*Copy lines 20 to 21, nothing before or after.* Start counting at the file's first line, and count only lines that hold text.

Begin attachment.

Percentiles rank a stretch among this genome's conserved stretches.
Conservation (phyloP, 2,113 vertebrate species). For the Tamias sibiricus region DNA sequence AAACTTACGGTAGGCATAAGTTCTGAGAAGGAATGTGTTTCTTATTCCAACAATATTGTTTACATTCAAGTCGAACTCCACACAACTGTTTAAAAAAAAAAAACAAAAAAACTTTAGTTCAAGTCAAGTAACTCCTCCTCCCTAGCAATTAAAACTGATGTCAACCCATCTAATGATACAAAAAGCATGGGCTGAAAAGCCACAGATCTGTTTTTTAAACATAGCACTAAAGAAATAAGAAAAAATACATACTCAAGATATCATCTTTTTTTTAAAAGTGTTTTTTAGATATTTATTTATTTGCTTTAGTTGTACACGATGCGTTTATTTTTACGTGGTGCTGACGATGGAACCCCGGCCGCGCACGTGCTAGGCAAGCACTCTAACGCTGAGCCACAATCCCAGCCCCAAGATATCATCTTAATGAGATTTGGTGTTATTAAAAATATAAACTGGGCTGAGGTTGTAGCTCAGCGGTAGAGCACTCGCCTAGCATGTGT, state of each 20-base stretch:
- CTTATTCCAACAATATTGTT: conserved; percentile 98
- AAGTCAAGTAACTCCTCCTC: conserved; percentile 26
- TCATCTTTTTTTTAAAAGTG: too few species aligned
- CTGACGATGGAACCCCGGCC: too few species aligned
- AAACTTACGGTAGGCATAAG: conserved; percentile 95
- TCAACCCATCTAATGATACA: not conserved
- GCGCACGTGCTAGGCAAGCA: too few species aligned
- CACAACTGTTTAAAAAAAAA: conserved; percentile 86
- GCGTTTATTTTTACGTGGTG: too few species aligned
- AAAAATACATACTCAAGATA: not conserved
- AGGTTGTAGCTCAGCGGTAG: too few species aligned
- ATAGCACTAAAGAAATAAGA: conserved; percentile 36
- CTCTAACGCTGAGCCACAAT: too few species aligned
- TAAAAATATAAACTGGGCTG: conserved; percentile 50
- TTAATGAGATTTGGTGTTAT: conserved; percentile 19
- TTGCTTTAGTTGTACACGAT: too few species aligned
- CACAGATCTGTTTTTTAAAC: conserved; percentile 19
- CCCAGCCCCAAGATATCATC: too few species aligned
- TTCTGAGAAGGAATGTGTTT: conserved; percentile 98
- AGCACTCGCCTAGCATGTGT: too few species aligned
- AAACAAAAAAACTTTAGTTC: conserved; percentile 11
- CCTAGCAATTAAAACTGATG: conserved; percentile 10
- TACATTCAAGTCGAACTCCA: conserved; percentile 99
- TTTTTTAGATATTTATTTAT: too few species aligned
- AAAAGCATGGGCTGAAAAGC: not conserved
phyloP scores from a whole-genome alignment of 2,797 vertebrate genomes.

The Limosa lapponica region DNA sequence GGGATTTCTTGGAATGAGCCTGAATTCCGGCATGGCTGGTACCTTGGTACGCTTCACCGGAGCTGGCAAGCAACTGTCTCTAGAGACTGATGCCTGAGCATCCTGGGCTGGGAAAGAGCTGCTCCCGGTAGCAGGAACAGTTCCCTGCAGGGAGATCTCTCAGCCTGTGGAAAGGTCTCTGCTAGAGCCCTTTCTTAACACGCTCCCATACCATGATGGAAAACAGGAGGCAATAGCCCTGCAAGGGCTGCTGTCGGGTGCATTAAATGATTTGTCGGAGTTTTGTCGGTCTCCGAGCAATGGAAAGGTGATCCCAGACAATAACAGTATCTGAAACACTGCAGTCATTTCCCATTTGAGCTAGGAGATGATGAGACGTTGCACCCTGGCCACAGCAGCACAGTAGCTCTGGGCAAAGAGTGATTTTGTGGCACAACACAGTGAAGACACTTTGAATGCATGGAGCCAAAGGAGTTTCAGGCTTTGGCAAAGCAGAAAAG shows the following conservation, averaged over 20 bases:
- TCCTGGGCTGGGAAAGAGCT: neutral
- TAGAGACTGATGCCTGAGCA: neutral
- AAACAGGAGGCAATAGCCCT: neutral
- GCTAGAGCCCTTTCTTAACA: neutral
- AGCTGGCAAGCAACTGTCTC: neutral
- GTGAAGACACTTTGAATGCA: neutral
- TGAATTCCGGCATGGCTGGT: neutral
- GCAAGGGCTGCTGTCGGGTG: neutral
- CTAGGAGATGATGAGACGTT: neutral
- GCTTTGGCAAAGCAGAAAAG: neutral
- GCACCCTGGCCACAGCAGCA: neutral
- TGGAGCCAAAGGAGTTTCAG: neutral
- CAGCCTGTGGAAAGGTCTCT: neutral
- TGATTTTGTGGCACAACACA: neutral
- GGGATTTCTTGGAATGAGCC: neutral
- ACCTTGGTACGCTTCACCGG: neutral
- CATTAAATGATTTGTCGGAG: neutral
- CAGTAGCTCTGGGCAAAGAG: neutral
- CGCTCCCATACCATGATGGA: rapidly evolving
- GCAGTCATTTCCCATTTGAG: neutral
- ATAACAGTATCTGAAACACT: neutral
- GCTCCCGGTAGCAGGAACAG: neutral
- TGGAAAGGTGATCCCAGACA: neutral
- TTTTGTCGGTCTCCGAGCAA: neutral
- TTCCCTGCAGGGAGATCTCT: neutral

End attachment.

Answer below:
- CCCAGCCCCAAGATATCATC: too few species aligned
- TTCTGAGAAGGAATGTGTTT: conserved; percentile 98